Merck Recalls Cholesterol Drug Liptruzet

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Drugmaker Merck & Co., based in Whitehouse Station, N.J. said on Tuesday that it is recalling all lots of Liptruzet, sweeping out the complete U.S. stock, due to a packaging defect. Liptruzet is combination of the cholesterol-lowering drugs ezetimibe and atorvastatin. Packaging defect can likely let air and moisture affect the quality of the drug.

The corporation said“the likelihood of the packaging defects decreasing the effectiveness of Liptruzet on a patient’s lipid profile or negatively impacting the safety of the product is remote.”

Merck said the recall cover up all four dose strengths and every batch circulated since Liptruzet was launched last May.

Liptruzet coalesce two famous drugs to lessen levels of LDL, or bad cholesterol.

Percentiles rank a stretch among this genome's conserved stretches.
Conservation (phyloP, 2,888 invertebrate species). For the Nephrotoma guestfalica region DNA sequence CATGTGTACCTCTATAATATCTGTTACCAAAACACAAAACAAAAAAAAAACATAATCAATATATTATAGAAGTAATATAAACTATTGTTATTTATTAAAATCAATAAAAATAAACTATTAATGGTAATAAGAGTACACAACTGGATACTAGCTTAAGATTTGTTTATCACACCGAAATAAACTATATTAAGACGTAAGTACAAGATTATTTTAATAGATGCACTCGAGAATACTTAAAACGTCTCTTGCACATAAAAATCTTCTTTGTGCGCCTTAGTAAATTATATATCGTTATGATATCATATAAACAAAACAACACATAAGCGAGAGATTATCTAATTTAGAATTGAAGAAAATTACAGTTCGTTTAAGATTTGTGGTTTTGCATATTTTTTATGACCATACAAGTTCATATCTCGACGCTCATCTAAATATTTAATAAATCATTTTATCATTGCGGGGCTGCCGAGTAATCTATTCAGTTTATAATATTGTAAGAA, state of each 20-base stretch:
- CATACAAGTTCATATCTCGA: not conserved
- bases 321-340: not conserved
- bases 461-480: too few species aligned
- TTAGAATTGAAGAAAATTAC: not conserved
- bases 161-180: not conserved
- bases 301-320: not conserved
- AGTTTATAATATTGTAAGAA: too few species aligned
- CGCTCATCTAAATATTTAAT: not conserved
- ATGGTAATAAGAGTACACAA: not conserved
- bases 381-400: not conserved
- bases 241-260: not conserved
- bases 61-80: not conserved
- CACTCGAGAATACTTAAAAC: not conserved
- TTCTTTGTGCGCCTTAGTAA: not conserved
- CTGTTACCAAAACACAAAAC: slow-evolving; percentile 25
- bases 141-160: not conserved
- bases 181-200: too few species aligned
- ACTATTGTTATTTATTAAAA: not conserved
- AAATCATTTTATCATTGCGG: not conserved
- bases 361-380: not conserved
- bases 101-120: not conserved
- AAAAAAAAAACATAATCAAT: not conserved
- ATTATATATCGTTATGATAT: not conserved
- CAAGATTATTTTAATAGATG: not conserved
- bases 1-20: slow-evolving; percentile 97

Atorvastatin, the generic version of the lipid-lowering cholesterol medication Lipitor, which cut down the body’s natural cholesterol production, and

Zetia (ezetimibe), a Merck’s own drug that decreases the amount of cholesterol absorbed from food. It was the world’s top-selling drug for nearly a decade.

Merck has not asked patients or pharmacies to return their stock.

“Patients are not going to be in any harm’s way just going on atorvastatin until this packaging issue gets corrected,” said Dr. Kevin Marzo, chief of cardiology at Winthrop-University Hospital in Mineola, N.Y.

If a doctor feels a patient needs the amalgamation treatment, then the doctor can prescribe both drugs independently and the patient can take two pills, said Dr. Deepak Bhatt, executive director of Interventional Cardiovascular Programs at Brigham and Women’s Hospital Heart and Vascular Center, in Boston.

“It should be relatively simple and even cheaper to substitute atorvastatin,” Bhatt said.

The cost of Liptruzet and Zetia is more than $5.50 per pill, while atorvastatin costs about 25 cents a pill.

The company said it will resupply the drug “as soon as possible.”